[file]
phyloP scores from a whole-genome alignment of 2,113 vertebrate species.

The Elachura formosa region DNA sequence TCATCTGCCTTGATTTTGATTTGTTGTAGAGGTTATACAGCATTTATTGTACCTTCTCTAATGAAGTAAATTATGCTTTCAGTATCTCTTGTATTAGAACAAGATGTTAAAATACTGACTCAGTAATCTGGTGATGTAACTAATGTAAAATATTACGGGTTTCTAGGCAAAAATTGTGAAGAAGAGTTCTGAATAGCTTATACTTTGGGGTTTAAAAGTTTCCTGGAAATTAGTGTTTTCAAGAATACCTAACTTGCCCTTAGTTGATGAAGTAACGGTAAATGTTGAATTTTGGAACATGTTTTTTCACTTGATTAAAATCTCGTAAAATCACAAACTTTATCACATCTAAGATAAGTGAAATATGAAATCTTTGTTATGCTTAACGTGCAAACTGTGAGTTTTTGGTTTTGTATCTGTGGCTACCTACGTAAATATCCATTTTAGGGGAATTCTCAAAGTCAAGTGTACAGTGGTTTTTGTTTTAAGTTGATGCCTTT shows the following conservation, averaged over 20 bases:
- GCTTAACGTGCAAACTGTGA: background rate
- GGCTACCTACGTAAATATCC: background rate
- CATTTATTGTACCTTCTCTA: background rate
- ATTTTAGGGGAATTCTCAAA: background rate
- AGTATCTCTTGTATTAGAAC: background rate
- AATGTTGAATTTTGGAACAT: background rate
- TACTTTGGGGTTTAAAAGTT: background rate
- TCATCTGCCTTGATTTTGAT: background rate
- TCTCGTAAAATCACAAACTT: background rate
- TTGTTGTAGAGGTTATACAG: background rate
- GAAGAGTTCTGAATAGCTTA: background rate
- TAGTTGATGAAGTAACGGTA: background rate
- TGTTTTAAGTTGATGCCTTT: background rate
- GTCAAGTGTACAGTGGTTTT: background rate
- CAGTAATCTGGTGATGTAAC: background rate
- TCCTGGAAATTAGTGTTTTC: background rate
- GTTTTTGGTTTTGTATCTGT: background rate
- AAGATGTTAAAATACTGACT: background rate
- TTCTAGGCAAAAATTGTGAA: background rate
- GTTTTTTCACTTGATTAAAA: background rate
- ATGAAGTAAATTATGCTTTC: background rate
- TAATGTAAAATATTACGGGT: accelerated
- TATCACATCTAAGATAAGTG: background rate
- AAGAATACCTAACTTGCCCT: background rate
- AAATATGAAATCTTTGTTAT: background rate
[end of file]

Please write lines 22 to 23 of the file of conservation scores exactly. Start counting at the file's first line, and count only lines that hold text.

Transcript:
- GTTTTTTCACTTGATTAAAA: background rate
- ATGAAGTAAATTATGCTTTC: background rate